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Terms and Definitions


    


Christmas Tree -
The electronic starting device positioned between the lanes just ahead of the starting line.

Pre- Stage -
When your tires break this light beam, it's a signal that you are very close to the starting line.

Stage -
Your front tires have reached the starting line. NOTE: The race typically will not be started until both drivers are staged. However, there is only a short grace period for staging. If you fail to stage in time, you will be disqualified (red light).

Countdown Lights -
Once the starter triggers the tree, these flash down at .500-second intervals with the green coming on .500 seconds after the last yellow.

60' timers-These give time and speed are various intervals on the track. Your 60' time is generally an indication of how well your car "hooks" - how much traction it has.

Bracket -
A specific class defined by elapsed time or required equipment.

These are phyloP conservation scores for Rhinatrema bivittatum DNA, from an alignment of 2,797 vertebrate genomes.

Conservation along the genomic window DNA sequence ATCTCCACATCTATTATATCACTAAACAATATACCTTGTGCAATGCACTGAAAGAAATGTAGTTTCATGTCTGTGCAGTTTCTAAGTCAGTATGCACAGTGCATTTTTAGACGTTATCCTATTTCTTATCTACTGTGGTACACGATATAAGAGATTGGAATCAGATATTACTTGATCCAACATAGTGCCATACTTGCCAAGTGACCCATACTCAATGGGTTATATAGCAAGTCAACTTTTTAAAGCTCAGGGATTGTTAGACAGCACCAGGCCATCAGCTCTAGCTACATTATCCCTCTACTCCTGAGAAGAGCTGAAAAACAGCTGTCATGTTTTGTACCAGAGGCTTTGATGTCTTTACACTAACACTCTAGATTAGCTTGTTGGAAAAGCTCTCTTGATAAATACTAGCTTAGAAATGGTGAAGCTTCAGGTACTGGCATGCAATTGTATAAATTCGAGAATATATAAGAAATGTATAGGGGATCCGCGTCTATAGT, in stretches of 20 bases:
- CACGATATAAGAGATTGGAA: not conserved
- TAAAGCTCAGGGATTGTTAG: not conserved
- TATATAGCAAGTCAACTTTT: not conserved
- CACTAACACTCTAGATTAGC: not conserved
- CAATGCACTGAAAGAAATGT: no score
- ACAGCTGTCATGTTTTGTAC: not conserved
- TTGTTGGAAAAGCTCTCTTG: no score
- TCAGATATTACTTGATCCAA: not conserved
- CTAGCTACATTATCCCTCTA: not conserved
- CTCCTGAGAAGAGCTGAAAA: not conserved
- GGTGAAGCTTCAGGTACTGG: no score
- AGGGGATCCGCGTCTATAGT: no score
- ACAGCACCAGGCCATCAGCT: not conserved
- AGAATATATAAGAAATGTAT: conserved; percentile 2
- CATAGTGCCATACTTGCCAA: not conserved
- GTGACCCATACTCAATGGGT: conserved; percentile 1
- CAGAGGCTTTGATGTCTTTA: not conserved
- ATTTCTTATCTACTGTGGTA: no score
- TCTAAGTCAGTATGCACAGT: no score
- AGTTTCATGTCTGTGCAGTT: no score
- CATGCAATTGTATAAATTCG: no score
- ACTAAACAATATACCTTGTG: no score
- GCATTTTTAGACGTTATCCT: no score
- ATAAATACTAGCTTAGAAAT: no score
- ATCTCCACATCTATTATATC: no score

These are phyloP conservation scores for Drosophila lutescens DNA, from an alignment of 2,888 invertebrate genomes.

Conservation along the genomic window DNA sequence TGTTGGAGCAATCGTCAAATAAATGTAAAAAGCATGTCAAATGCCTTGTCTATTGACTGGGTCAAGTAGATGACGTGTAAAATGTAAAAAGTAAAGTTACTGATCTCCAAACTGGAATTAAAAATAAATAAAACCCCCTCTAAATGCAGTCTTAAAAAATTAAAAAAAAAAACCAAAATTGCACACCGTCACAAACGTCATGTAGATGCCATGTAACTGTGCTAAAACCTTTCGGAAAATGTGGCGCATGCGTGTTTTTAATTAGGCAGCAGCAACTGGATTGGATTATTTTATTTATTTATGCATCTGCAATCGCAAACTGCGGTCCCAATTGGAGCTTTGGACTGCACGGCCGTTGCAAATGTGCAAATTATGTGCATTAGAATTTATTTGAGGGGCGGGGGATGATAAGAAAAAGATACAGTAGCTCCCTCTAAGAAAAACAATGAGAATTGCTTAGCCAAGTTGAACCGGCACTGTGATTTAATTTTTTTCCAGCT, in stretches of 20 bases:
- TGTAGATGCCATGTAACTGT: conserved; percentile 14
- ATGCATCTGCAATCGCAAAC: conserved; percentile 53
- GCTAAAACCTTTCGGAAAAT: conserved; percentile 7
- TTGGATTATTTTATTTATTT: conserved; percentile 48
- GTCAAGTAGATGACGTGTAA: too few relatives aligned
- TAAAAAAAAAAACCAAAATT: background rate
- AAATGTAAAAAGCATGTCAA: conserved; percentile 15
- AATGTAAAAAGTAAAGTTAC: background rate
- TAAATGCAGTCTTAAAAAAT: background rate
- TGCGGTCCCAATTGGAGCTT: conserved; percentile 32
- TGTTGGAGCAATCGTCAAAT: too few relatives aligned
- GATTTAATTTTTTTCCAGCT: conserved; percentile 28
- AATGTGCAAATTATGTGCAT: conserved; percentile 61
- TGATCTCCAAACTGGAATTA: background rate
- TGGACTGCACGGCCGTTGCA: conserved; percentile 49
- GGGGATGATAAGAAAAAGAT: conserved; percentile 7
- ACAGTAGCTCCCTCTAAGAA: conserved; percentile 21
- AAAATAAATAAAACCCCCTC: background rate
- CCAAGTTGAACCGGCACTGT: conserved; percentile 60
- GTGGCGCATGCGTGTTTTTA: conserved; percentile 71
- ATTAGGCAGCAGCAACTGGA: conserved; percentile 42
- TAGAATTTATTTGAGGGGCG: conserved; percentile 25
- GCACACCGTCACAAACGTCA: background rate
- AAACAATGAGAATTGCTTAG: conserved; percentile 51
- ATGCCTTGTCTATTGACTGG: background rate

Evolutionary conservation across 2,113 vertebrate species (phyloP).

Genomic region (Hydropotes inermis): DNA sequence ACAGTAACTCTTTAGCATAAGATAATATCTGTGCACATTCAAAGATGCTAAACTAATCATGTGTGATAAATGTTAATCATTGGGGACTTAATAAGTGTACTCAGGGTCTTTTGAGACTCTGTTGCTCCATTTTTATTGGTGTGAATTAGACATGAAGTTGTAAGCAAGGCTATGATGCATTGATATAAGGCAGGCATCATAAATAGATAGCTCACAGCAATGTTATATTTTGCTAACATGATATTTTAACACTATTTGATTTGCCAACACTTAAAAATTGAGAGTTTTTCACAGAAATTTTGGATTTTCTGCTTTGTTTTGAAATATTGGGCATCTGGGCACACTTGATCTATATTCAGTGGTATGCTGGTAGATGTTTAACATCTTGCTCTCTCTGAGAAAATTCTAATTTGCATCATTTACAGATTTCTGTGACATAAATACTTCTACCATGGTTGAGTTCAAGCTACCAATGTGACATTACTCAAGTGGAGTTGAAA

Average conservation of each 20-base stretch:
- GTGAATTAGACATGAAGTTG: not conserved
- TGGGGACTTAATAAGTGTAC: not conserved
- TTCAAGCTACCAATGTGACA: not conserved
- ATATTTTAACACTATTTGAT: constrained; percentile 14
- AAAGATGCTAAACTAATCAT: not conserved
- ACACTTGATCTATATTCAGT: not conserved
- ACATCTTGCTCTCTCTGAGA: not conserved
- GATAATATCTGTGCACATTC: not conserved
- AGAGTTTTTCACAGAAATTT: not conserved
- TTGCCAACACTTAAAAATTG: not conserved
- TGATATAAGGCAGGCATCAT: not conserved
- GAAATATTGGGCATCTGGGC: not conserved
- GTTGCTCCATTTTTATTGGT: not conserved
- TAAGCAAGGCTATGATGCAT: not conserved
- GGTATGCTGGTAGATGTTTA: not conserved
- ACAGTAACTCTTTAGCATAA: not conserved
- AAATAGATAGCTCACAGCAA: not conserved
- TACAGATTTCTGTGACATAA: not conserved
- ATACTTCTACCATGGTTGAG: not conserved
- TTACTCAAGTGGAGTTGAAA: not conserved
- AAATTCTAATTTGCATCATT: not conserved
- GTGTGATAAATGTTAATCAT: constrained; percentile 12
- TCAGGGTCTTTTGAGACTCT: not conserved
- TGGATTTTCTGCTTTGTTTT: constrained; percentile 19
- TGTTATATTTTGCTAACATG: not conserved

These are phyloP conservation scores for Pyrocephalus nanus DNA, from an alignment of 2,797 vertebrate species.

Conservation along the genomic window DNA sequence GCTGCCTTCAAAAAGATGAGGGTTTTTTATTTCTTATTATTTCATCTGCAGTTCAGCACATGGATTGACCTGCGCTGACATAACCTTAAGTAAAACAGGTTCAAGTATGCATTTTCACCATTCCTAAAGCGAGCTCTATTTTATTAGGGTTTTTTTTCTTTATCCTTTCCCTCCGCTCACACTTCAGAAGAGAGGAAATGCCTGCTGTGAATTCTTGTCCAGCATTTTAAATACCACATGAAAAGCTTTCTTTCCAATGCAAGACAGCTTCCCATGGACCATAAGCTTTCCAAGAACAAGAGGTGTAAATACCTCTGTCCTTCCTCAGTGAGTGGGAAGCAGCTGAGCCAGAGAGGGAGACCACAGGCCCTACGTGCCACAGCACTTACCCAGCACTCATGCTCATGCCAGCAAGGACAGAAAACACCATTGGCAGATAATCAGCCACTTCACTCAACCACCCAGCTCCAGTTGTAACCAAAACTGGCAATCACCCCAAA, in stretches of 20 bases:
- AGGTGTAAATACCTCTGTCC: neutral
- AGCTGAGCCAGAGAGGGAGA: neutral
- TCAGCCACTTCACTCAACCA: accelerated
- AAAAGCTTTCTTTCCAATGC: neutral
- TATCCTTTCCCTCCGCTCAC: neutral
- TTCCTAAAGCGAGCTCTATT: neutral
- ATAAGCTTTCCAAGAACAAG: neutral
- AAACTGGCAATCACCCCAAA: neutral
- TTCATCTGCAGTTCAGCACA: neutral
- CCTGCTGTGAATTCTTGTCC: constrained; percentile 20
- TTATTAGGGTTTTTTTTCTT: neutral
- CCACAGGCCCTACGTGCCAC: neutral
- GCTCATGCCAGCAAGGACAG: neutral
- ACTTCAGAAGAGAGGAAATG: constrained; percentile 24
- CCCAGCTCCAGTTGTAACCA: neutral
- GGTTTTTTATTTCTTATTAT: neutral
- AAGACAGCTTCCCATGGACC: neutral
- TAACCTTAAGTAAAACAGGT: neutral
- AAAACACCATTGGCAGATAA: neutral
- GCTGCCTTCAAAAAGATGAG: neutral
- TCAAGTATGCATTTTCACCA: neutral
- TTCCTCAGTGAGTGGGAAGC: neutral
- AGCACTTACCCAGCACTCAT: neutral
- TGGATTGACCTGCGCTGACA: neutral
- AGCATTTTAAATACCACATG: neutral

Breakout -
Running faster than your dial-in (you "dial" a 10.00, but run a 9.99)

Burnout -
Spinning the tires to clean them and to heat the rubber for better traction. Drag slicks work best at an elevated temperature. NOTE: Street tires DO NOT require a burnout. Typically, they will actually perform worse if heated. However, you are free to burn 'em down if you like. If you do not wish to make a burnout, you may drive around the water box.

ET -
Elapsed time. The time from when the front tires leave the starting line beam until the front tires break the finish line beam. Reported to the thousandth of a second.

Heads Up -
Two cars racing with no handicap start. The classic drag race.

Hole Shot -
The better reaction time. The "hole" is the starting line.

Pro Tree -
The three yellow lights flash on all at the same time and the green lights .400 seconds after.